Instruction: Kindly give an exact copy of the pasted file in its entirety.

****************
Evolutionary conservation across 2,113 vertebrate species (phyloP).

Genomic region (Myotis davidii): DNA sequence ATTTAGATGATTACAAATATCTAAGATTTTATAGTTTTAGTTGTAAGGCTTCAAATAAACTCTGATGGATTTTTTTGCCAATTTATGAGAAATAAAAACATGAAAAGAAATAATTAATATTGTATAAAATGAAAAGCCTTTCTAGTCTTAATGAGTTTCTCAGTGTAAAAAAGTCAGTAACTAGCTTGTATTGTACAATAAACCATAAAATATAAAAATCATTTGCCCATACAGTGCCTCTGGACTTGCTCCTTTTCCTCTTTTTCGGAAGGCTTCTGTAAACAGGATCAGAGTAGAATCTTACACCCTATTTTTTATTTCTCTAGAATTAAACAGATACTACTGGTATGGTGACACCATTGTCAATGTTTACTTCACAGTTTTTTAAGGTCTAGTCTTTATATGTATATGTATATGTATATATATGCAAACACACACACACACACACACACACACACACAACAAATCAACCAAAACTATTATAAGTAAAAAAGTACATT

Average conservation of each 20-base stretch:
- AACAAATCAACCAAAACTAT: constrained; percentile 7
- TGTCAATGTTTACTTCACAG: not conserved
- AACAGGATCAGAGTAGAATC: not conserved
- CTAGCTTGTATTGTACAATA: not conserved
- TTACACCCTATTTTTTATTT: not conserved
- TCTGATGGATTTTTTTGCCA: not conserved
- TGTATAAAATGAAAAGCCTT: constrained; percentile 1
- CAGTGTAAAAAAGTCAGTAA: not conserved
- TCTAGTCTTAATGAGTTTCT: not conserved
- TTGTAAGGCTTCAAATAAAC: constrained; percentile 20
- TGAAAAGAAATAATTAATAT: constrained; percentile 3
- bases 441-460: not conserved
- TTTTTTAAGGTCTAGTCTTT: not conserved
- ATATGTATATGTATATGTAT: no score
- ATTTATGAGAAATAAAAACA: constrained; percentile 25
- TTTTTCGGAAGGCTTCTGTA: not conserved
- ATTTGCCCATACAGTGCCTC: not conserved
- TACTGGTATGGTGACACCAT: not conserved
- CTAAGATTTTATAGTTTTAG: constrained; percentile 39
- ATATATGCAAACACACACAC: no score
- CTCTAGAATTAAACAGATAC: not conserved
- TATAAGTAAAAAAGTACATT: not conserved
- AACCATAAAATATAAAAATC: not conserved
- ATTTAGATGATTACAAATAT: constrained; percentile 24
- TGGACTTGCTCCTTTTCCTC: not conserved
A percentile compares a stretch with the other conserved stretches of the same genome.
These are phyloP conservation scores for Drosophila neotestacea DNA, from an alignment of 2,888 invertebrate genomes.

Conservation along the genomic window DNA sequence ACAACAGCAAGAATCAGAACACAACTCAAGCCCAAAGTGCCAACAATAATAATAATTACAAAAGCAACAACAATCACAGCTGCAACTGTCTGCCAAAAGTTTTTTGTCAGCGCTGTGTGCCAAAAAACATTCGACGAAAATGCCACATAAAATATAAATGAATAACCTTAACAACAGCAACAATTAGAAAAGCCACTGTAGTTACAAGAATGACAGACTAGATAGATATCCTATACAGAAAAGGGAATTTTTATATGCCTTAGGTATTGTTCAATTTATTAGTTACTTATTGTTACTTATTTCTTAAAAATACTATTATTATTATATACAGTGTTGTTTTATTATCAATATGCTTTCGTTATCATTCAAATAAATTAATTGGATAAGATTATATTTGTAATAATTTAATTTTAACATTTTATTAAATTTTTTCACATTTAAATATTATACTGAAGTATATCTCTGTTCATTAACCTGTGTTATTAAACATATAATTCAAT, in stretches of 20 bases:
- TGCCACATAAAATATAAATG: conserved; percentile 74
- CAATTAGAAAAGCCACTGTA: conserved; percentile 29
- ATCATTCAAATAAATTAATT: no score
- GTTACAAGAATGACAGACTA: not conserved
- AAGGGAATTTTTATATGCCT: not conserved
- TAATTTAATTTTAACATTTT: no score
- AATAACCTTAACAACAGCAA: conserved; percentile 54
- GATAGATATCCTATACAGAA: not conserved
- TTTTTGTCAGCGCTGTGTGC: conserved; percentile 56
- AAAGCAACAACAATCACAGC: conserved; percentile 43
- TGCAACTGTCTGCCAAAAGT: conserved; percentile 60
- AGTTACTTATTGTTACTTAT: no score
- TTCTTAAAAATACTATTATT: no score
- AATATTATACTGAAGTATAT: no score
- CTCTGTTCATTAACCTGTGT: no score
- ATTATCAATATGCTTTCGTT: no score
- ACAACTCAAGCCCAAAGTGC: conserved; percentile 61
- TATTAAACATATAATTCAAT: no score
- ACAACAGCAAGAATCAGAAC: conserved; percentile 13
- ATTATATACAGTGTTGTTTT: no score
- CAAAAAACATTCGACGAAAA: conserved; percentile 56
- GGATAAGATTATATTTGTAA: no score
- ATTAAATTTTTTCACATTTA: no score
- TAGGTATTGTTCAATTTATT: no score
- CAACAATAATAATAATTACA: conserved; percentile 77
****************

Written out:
Evolutionary conservation across 2,113 vertebrate species (phyloP).

Genomic region (Myotis davidii): DNA sequence ATTTAGATGATTACAAATATCTAAGATTTTATAGTTTTAGTTGTAAGGCTTCAAATAAACTCTGATGGATTTTTTTGCCAATTTATGAGAAATAAAAACATGAAAAGAAATAATTAATATTGTATAAAATGAAAAGCCTTTCTAGTCTTAATGAGTTTCTCAGTGTAAAAAAGTCAGTAACTAGCTTGTATTGTACAATAAACCATAAAATATAAAAATCATTTGCCCATACAGTGCCTCTGGACTTGCTCCTTTTCCTCTTTTTCGGAAGGCTTCTGTAAACAGGATCAGAGTAGAATCTTACACCCTATTTTTTATTTCTCTAGAATTAAACAGATACTACTGGTATGGTGACACCATTGTCAATGTTTACTTCACAGTTTTTTAAGGTCTAGTCTTTATATGTATATGTATATGTATATATATGCAAACACACACACACACACACACACACACACACAACAAATCAACCAAAACTATTATAAGTAAAAAAGTACATT

Average conservation of each 20-base stretch:
- AACAAATCAACCAAAACTAT: constrained; percentile 7
- TGTCAATGTTTACTTCACAG: not conserved
- AACAGGATCAGAGTAGAATC: not conserved
- CTAGCTTGTATTGTACAATA: not conserved
- TTACACCCTATTTTTTATTT: not conserved
- TCTGATGGATTTTTTTGCCA: not conserved
- TGTATAAAATGAAAAGCCTT: constrained; percentile 1
- CAGTGTAAAAAAGTCAGTAA: not conserved
- TCTAGTCTTAATGAGTTTCT: not conserved
- TTGTAAGGCTTCAAATAAAC: constrained; percentile 20
- TGAAAAGAAATAATTAATAT: constrained; percentile 3
- bases 441-460: not conserved
- TTTTTTAAGGTCTAGTCTTT: not conserved
- ATATGTATATGTATATGTAT: no score
- ATTTATGAGAAATAAAAACA: constrained; percentile 25
- TTTTTCGGAAGGCTTCTGTA: not conserved
- ATTTGCCCATACAGTGCCTC: not conserved
- TACTGGTATGGTGACACCAT: not conserved
- CTAAGATTTTATAGTTTTAG: constrained; percentile 39
- ATATATGCAAACACACACAC: no score
- CTCTAGAATTAAACAGATAC: not conserved
- TATAAGTAAAAAAGTACATT: not conserved
- AACCATAAAATATAAAAATC: not conserved
- ATTTAGATGATTACAAATAT: constrained; percentile 24
- TGGACTTGCTCCTTTTCCTC: not conserved
A percentile compares a stretch with the other conserved stretches of the same genome.
These are phyloP conservation scores for Drosophila neotestacea DNA, from an alignment of 2,888 invertebrate genomes.

Conservation along the genomic window DNA sequence ACAACAGCAAGAATCAGAACACAACTCAAGCCCAAAGTGCCAACAATAATAATAATTACAAAAGCAACAACAATCACAGCTGCAACTGTCTGCCAAAAGTTTTTTGTCAGCGCTGTGTGCCAAAAAACATTCGACGAAAATGCCACATAAAATATAAATGAATAACCTTAACAACAGCAACAATTAGAAAAGCCACTGTAGTTACAAGAATGACAGACTAGATAGATATCCTATACAGAAAAGGGAATTTTTATATGCCTTAGGTATTGTTCAATTTATTAGTTACTTATTGTTACTTATTTCTTAAAAATACTATTATTATTATATACAGTGTTGTTTTATTATCAATATGCTTTCGTTATCATTCAAATAAATTAATTGGATAAGATTATATTTGTAATAATTTAATTTTAACATTTTATTAAATTTTTTCACATTTAAATATTATACTGAAGTATATCTCTGTTCATTAACCTGTGTTATTAAACATATAATTCAAT, in stretches of 20 bases:
- TGCCACATAAAATATAAATG: conserved; percentile 74
- CAATTAGAAAAGCCACTGTA: conserved; percentile 29
- ATCATTCAAATAAATTAATT: no score
- GTTACAAGAATGACAGACTA: not conserved
- AAGGGAATTTTTATATGCCT: not conserved
- TAATTTAATTTTAACATTTT: no score
- AATAACCTTAACAACAGCAA: conserved; percentile 54
- GATAGATATCCTATACAGAA: not conserved
- TTTTTGTCAGCGCTGTGTGC: conserved; percentile 56
- AAAGCAACAACAATCACAGC: conserved; percentile 43
- TGCAACTGTCTGCCAAAAGT: conserved; percentile 60
- AGTTACTTATTGTTACTTAT: no score
- TTCTTAAAAATACTATTATT: no score
- AATATTATACTGAAGTATAT: no score
- CTCTGTTCATTAACCTGTGT: no score
- ATTATCAATATGCTTTCGTT: no score
- ACAACTCAAGCCCAAAGTGC: conserved; percentile 61
- TATTAAACATATAATTCAAT: no score
- ACAACAGCAAGAATCAGAAC: conserved; percentile 13
- ATTATATACAGTGTTGTTTT: no score
- CAAAAAACATTCGACGAAAA: conserved; percentile 56
- GGATAAGATTATATTTGTAA: no score
- ATTAAATTTTTTCACATTTA: no score
- TAGGTATTGTTCAATTTATT: no score
- CAACAATAATAATAATTACA: conserved; percentile 77